GraalVM is a general-purpose multilingual virtual machine (JavaScript, Python, Ruby, R, Java, Scala, Kotlin). GraalVM (especially Substrate VM) makes AOT compilation possible, converting bytecode to native machine code, thereby generating binaries that can be executed locally.

Keep in mind that not all features can be used in native execution, and AOT compilation has its limitations. Note this quote (quote from GraalVM team) :

We run a radical static analysis that requires a closed-world assumption, which means that all classes and all bytecodes accessible at run time must be known at build time.

So, for example, reflection and the Java Native Interface (JNI) will not work, at least out of the box (with some extra work). You can find the list of restrictions in the native Java restrictions document.

What is Spring Boot?

Is it true? Well, I just want to say one sentence (please skip), one sentence: Spring Boot builds on the Spring Framework and is, in fact, an open source Framework that provides an easier way to build, configure, and run Web-based Java applications. Make it a good candidate for microservices.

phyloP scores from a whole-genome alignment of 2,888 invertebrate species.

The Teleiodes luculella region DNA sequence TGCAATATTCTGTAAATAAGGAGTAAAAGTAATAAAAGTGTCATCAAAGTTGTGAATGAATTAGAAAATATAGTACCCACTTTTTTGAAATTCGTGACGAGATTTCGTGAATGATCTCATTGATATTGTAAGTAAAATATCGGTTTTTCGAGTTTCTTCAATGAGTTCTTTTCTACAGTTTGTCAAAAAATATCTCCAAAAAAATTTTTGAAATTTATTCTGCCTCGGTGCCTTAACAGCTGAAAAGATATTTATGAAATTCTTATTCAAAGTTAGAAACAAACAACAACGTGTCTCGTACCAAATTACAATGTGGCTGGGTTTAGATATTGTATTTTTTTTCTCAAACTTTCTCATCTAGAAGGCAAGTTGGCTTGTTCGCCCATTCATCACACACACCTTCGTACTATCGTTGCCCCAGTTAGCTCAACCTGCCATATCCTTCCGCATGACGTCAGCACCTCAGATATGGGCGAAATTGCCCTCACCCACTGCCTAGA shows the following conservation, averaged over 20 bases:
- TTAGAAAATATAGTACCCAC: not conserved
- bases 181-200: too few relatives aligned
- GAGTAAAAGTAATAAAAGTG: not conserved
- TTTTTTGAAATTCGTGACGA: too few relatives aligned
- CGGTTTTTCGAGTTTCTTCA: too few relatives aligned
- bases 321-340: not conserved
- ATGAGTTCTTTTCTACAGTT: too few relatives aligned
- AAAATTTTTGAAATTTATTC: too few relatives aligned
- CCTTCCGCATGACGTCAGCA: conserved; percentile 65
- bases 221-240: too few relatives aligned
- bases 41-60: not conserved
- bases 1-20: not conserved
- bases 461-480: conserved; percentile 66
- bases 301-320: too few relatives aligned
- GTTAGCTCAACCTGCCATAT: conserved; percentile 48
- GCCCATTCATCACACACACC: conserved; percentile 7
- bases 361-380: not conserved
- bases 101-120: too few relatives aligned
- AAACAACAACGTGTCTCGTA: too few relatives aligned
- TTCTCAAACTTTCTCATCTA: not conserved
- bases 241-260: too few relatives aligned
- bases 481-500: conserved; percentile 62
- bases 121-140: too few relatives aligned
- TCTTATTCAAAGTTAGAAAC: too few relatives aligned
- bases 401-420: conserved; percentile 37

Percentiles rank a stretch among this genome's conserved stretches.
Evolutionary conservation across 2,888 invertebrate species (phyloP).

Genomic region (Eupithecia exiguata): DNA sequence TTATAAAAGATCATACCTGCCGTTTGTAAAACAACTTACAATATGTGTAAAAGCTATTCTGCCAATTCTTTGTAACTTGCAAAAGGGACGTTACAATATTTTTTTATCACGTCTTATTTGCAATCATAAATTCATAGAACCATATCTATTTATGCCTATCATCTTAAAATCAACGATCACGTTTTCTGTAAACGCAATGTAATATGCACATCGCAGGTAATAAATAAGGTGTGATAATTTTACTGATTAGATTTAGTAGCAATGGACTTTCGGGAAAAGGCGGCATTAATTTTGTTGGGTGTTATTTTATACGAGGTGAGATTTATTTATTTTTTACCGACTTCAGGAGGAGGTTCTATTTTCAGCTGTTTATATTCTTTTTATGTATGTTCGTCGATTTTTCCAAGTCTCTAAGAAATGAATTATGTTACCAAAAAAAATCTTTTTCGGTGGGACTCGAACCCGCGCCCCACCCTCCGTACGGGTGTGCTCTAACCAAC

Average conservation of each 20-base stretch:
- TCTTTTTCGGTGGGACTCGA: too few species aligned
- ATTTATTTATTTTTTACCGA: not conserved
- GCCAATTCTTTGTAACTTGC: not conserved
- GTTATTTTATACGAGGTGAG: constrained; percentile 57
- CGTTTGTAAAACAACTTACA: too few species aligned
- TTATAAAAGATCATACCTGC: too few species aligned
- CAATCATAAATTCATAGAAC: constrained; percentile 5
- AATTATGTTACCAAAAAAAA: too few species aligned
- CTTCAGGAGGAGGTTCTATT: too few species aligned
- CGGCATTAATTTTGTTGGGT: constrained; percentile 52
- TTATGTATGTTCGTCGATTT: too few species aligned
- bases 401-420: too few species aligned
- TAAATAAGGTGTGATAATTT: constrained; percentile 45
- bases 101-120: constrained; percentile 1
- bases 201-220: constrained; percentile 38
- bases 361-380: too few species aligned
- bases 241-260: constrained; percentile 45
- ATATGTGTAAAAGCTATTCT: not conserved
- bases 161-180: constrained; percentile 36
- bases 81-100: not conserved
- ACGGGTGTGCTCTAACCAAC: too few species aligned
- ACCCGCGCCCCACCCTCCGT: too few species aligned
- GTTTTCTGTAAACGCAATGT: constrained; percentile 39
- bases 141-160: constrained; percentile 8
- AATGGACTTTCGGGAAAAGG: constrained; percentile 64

Ready for battle - Create Docker image

Quarkus mirror

Let's create the Quarkus application so that we can wrap it in the Docker image later. Basically, we'll do the same thing as the Quarkus introductory tutorial.

Create a project using Quarkus Maven prototype:

MVN IO. Quarkus: quarkus maven - plugin: 1.0.0. CR2: create - bat. Quarkus -DprojectArtifactId=quarkus-echo -DclassName="ujr.combat.quarkus.EchoResource" -Dpath="/echo"Copy the code

This leads to the structure of our project, as follows: